Obtain drone insurance
Professional drone insurance is the next item you’ll need. Don’t assume that your personal or business insurance will cover this.
Drones are often excluded from coverage under most contemporary insurance. Instead, obtain a professional drone insurance policy from a provider like AIG or Avion that covers any mishaps.
If you are working for someone and they are providing the drone, be sure to ask how coverage works if anything happens (to the drone, property, etc.) while you are flying it.
Select a drone
Finally, you will need the drone itself. If you’re filming a video for a client, they’ll want it to appear professional, with fine detail and bright, clean color.
Business Applications for Commercial Drone Use
Businesses have mostly employed drones for video and photography, particularly for marketing reasons, however, there are numerous more uses of UAV technology that may surprise you, such as agricultural or delivery services.
Here are some examples of how pilots are presently utilizing drones and how they could be utilized in the future.
Agriculture: Drones may help farmers in a variety of ways. Agriculture is seen by many in the UAV business as a huge area of possibility for drone technology.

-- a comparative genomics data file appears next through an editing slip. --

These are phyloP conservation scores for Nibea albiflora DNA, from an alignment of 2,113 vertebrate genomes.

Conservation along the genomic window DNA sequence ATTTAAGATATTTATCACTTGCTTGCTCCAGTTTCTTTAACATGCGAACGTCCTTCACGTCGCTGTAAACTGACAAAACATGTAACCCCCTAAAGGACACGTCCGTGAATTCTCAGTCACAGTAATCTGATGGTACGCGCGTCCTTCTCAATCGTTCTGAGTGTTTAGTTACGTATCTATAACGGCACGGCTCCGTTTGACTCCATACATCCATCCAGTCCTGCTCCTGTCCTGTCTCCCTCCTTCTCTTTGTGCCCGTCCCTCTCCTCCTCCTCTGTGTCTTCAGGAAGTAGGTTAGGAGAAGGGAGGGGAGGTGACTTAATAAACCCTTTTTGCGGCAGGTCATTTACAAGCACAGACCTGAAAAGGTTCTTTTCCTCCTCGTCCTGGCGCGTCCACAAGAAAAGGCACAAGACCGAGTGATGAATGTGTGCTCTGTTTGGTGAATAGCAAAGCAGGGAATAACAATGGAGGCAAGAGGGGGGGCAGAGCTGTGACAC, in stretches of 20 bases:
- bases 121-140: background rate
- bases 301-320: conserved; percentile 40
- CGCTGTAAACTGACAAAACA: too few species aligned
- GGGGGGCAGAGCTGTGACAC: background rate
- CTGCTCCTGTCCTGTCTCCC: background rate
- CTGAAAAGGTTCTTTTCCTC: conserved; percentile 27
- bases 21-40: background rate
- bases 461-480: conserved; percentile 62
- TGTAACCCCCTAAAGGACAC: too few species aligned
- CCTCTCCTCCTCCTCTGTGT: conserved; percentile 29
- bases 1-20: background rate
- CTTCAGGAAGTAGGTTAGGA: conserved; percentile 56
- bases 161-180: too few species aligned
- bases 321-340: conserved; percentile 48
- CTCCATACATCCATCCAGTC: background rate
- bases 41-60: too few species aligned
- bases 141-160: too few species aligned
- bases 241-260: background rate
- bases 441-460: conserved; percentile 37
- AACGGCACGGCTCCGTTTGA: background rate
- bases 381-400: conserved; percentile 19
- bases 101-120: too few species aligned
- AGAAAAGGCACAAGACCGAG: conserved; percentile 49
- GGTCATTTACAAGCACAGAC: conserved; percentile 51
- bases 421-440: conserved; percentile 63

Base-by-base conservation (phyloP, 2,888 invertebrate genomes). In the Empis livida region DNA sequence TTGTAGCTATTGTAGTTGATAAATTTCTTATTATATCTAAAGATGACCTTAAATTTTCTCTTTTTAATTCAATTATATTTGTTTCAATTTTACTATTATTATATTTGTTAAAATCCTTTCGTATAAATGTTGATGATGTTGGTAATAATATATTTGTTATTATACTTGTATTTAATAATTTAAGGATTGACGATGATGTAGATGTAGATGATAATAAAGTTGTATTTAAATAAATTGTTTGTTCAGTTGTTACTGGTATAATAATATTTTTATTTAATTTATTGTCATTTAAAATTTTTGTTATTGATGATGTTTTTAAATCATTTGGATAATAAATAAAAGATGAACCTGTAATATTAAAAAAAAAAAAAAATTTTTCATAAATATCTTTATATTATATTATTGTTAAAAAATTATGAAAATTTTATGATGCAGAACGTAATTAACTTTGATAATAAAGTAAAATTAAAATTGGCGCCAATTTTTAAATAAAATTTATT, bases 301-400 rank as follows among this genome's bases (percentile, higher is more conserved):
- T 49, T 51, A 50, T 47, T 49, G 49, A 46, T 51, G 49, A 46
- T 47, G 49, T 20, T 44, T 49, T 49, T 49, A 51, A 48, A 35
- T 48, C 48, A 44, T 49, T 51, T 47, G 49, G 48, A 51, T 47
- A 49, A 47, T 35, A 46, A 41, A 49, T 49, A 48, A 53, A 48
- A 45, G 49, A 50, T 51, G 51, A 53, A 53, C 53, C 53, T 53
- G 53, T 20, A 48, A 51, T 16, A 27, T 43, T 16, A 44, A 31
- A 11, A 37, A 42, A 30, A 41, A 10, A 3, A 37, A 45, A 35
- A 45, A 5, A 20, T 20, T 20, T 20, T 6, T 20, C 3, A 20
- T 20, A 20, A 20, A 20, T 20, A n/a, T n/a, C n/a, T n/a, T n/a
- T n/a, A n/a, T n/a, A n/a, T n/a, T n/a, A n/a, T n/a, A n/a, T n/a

Drones may not only save farmers money by assisting them in identifying failed plants and taking agricultural inventory, but they can also be used to map and research fields and irrigation systems.
Architecture and construction: The usage of drones benefits architectural companies and construction contractors as well. Architects may utilize pictures and video footage of a site to generate 3D representations of the projects they want to construct.
Drone-based delivery services: These are one of the most apparent uses. While currently limited to a modest maximum load-bearing weight (55 pounds, including the drone itself), distribution by drone is another interesting use.
Companies such as Amazon, HUNGRY@ Home, Postmates, and Valqari are already planning drone deliveries.
However, you would need a 135 air carrier certification for that. Part 135 certification is the only way for tiny drones to transport someone else’s property for compensation outside visual line of sight.
Drones for emergency response: Using drones for emergency response services, especially for medical requirements, open up new avenues for life-saving interventions.
Using drones to provide eyes on a tough situation or to transport medical supplies to stranded patients might improve emergency response doctors’ abilities to provide treatment in challenging conditions.
Engineering organizations: They are also using drones for projects such as oil pipelines, transmission cables, and maintenance checks.
Drones are the present as well as expected to boom even more once the laws on them continue to respond to need and advancements in drone technology. So if you’re someone who enjoys flying drones or wants to make a career out of it, now is the time to bank on it.
If you are in the Chicagoland/Gary Indiana area, you can also register to train and become a professional drone pilot from here.